By: William Sikkens
Host, User Friendly 2.0 Saturday’s at 5:00 p.m.

Digital License Plates

Michigan is the third state to approve digital license plates.   California and Arizona are the trailblazers in this new technology.  We are living in a time where just about everything is going digital.  Some things improve while others do not.

The company Reviver has been working on this technology for a while.  These license plates offer some advantages.

You can personalize parts of your license plate.  For example, the “tag” area, with the plate number is locked to what is on file with the DMV, and the area above and under it can be customized per what is defined in state law.

You can renew your registration through your phone.  Since the “sticker” will automatically update there is no longer a need to go to the DMV.  A lot of states are doing away with emission controls and in those places you won’t even need a smog test.

If your car is stolen you can have the plate display the word “STOLEN” for everyone to see.

There are also a number of security features.  One is a “Valet Parking” mode that lets you monitor your car remotely while it is being parked by a valet attendant.  Have kids?  Another is a geofencing option that alerts you when the car is taken out of specific boundaries.

Those are just some of the bonuses but there are a few drawbacks.  The first one is the higher cost.  In Michigan, as an example, it is $19.95/month for the battery powered version and $24.95 for the hard wired.  This is on top of your vehicle registration fees.  This does include LTE connectivity and GPS functionality (hardwired version).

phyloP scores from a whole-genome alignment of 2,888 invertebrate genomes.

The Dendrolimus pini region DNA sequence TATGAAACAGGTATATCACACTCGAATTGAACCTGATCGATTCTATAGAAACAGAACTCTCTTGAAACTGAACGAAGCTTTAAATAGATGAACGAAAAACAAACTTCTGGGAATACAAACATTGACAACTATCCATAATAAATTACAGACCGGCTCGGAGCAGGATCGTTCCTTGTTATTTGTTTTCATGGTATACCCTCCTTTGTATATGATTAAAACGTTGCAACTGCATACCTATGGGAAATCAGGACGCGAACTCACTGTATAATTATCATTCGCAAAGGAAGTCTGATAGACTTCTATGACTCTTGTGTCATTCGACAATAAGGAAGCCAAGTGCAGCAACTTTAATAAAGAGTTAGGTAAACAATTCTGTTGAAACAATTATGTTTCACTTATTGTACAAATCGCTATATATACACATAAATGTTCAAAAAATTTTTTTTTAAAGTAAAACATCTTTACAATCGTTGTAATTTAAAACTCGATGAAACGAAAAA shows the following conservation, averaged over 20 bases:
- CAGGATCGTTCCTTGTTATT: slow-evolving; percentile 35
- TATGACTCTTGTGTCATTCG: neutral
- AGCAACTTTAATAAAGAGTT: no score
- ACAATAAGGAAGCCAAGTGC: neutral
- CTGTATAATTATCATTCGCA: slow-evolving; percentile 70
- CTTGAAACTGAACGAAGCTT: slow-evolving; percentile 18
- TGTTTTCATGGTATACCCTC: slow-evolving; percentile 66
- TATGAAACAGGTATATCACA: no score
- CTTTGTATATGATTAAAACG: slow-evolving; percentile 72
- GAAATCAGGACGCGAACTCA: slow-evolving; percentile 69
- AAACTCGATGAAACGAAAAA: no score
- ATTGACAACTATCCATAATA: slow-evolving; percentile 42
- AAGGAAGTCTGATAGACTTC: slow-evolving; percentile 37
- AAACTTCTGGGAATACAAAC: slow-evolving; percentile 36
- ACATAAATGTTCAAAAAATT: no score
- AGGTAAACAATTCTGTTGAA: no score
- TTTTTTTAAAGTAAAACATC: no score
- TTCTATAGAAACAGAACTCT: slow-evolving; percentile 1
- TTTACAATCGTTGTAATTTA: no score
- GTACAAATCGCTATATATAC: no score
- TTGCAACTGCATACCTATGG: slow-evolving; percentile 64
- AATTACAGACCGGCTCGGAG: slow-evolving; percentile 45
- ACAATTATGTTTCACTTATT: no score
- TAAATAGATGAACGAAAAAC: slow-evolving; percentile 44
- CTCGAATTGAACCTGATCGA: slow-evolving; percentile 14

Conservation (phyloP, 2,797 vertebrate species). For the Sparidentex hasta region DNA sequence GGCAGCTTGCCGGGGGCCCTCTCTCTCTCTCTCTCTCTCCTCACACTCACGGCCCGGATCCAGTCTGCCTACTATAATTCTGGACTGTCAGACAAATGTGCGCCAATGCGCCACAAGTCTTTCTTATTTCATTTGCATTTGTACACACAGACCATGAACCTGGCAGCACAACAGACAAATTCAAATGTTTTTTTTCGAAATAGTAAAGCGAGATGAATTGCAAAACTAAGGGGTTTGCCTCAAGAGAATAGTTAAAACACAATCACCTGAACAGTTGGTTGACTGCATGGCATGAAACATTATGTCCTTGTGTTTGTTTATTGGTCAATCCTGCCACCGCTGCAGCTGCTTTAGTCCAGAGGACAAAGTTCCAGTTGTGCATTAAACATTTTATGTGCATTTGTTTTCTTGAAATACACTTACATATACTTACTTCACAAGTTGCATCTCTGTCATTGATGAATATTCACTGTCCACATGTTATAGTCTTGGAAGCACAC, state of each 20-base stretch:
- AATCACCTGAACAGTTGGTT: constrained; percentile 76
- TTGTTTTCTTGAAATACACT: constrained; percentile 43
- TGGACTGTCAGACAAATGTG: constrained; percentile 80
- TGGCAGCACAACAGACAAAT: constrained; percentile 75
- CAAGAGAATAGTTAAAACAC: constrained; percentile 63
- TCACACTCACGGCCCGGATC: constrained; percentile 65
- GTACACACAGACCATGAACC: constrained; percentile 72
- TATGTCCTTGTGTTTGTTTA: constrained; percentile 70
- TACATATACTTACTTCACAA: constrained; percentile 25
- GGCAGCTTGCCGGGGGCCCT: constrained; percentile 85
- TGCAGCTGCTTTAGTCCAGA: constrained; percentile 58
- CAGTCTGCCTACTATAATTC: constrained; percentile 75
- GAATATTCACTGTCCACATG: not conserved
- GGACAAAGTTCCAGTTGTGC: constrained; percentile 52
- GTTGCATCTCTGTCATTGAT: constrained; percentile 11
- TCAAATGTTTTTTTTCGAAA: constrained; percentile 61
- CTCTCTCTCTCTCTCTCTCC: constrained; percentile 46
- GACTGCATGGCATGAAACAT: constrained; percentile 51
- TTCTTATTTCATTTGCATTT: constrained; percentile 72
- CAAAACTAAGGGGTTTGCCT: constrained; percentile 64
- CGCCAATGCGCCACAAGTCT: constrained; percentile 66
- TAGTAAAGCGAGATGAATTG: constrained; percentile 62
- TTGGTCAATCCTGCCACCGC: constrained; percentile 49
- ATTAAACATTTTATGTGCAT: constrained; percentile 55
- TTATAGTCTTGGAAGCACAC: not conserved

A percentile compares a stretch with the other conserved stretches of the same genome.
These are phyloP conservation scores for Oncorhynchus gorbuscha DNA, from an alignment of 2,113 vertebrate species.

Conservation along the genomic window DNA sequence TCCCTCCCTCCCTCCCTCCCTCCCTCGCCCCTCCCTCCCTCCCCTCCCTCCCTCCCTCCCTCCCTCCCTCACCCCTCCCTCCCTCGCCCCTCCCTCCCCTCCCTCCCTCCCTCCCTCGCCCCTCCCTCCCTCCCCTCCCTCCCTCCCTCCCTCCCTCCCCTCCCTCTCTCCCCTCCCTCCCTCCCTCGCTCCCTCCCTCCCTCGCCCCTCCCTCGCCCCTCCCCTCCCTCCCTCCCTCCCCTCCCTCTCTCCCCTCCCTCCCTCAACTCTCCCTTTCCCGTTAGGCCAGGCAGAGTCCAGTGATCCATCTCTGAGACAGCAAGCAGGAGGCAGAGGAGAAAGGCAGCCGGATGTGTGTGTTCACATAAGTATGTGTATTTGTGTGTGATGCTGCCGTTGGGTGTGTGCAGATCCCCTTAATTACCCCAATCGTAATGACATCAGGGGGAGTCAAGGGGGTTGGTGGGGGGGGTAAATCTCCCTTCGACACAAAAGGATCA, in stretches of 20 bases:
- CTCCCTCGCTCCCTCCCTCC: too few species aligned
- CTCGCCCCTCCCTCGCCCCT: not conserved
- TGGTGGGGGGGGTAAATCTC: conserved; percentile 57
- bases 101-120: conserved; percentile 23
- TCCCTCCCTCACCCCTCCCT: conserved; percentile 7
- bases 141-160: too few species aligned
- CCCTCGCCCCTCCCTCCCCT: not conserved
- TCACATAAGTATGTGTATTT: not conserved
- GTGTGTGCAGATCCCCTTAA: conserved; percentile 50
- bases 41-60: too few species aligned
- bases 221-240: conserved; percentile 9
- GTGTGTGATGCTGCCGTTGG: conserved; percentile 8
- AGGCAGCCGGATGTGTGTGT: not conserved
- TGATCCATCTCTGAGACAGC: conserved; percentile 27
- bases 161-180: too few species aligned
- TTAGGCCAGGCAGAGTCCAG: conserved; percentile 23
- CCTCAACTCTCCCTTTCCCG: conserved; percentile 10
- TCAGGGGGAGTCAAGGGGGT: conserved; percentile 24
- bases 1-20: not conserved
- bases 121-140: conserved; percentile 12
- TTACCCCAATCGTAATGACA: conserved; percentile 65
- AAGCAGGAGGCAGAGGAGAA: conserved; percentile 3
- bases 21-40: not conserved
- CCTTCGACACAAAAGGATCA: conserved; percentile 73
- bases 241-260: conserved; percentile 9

Another issue is the device can store location information.   “Your locational history…can reveal your associations, who you speak with, where you go to work, where you live,” Stephanie Lacambra, an attorney for the Electronic Frontier Foundation, told the San Francisco Chronicle. “It’s still not clear where all this information is going, how long it’s stored, or who has access to it.”   Reviver’s CEO told the Chronicle that users can turn off the location tracking.

With any new technology there are almost always positives and negatives.  Privacy is a concern with anything that knows your location and other personal information.  Cost is also an issue.  The question we have to ask ourselves is “Will this new device be worth these concerns?”

William (Bill) Sikkens has been an on-air technology expert since 2014. With an expertise in I.T., cyber security and software design he has had more than 20 years’ experience with advanced technology. Sikkens conceptualizes and designs custom applications for many professional industries from health care to banking and has the ability to explain the details in a way all can understand.  Article edited by Gretchen Winkler, who along with Jeremy Winkler are the co-hosts of User Friendly 2.0 here on The Answer Saturdays at 5:00 p.m.

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